Reviews for Moon Rabbit

Booklist Reviews 2009 April #2
*Starred Review* Little Rabbit loves the hustle and bustle of city life, but at night on her balcony, she wonders if there is anyone to laugh and have fun with. Someone like, well, her. Then one day she hears music so beautiful, she just has to follow it; she ends up deep in the park, where Brown Rabbit is playing his guitar. He plays, she dances; they tell each other their stories and for a while just enjoy each other's company. Then, once more the city lights beckon, and no matter how hard he tries, Brown Rabbit can't get Little Rabbit to stay. Once home, there are no regrets, especially because the friendship is intact and, as the last page shows, a visit is right around the corner. True, to adults this might have elements of a sappy breakup movie, but hopefully those aspects will elude children, who will instead be captivated by the joys of friendship and, more subtly, the longing to be oneself. The story's considerable appeal is amplified by Russell's exceptional artwork. Using her skills as a printmaker, she places her endearing characters on beautifully colored backgrounds so smooth they resemble suede. Leaves, flowers, stars, and a checkerboard moon decorate, giving the pictures a truly distinctive look that will appeal to both adults and children. A charming offering reminiscent of the city mouse-country mouse tale. Copyright 2009 Booklist Reviews.

Kirkus Reviews 2009 April #2
In this tale spun as sweet as sugar (previously published in the United Kingdom), a little rabbit enjoys her city life. She has her apartment, her favorite caf and her peaceful spot in the park. Her life would be perfect except that when she gazes out at the moon she finds herself lonely. One day she meets Brown Rabbit, who plays music in the park. They hit it off and after what borders on a romantic weekend together (they have picnics, dance all night, watch the sunrise), Little Rabbit starts to long for her city life. Brown Rabbit can't imagine anything more beautiful than the park. But Little Rabbit stays true to herself and returns home. No need for tears though. Brown Rabbitt comes to visit the next day. It's all uplifting and well-paced, but a tad predictable. What really stands out are the gentle black-lined drawings resting comfortably in a patchwork of printed images. Vintage-looking patterns decorate shades, vases, even trees and create an experience as pleasant as tea and a scone. (Picture book. 3-5) Copyright Kirkus 2009 Kirkus/BPI Communications.All rights reserved.

Publishers Weekly Reviews 2009 May #4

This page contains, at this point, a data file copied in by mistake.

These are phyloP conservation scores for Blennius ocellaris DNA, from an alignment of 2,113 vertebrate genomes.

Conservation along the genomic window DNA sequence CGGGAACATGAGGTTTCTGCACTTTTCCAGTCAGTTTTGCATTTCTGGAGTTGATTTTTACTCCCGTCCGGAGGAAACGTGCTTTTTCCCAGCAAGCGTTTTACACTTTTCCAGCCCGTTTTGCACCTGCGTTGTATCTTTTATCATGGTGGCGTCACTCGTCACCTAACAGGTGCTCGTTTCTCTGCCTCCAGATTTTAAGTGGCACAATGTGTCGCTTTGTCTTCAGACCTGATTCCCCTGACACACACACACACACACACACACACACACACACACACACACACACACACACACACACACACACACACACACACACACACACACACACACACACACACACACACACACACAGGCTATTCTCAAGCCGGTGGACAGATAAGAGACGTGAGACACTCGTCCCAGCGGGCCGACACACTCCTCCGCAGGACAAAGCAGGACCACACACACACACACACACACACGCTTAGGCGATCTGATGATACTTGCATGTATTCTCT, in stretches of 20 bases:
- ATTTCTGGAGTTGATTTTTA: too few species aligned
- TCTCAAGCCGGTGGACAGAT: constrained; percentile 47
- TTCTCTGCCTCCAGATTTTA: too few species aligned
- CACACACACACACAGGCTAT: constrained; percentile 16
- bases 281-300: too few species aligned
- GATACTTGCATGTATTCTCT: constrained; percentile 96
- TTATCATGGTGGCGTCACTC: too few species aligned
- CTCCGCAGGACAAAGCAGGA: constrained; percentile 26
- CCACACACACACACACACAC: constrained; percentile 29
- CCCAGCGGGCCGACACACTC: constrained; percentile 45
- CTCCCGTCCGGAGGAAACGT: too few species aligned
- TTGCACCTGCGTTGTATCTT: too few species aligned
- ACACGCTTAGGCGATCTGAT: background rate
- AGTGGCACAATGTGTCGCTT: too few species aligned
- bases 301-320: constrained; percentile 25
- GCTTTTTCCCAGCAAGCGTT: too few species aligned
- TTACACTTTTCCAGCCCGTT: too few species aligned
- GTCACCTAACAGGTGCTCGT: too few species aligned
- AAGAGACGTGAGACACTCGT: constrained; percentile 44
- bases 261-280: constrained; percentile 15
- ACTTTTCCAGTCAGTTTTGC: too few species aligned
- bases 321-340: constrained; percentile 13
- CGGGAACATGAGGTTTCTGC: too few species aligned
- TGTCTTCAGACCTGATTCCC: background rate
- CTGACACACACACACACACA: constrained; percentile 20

A demure bunny discovers that friendship, no matter how warm, cannot lure her away from the life she loves. Little Rabbit adores the city ("She had her own place to stay, her favorite cafe, and so many things to see and do"), but wonders if there is someone out there "just like her." Then she meets Brown Rabbit. Brown Rabbit lives in the park and plays the guitar; for a time, they are happy together ("They made each other laugh, and Little Rabbit was happy to have found a new friend"). But Little Rabbit begins to miss the city, and nothing Brown Rabbit offers ("He even stood on his head") can change that. The resolution is constructive: Little Rabbit returns to the city, and Brown Rabbit soon arrives for a visit. Russell's full-bleed prints, in milky aquas, olives and pinks, mix childlike and sophisticated elements. Little Rabbit and Brown Rabbit are drawn as simple outlines, Pat-the-Bunny style, while buildings are more carefully drafted, with shadowy customers glimpsed through windows. Children (and adults) will appreciate this gentle take on the often-perplexing conflict between satisfied independence and the joys of companionship. Ages 3-up. (May)

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School Library Journal Reviews 2009 June

K-Gr 3--In the city, Little Rabbit has "her own place to stay, her favorite caf, and so many things to see and do." But one evening while gazing at the moon, she wonders if there might be another rabbit somewhere to share the things she enjoys. Relaxing in the park away from city bustle one day, she follows the sounds of music and discovers guitar-playing Brown Rabbit. The two have such a good time together that Little Rabbit forgets her former life and stays on. But distant city lights remind her of all the things she loves, and, despite Brown Rabbit's attempts to dissuade her, she announces she must go home. She is no longer lonely, however, for the two rabbits have found a way to continue their friendship. The screen-printed illustrations appear in alternating spreads and panels on colored grounds. A lamppost sporting directional signs to the park and the city on the title page foreshadow Little Rabbit's decision. The two rabbits are simply outlined pillowlike figures, their tall ears moving to express both delight and wistfulness. Unlike Aesop's mice, these two manage to share the delights of one another's environments without sacrificing their own lifestyles. A charming friendship story.--Marianne Saccardi, formerly at Norwalk Community College, CT

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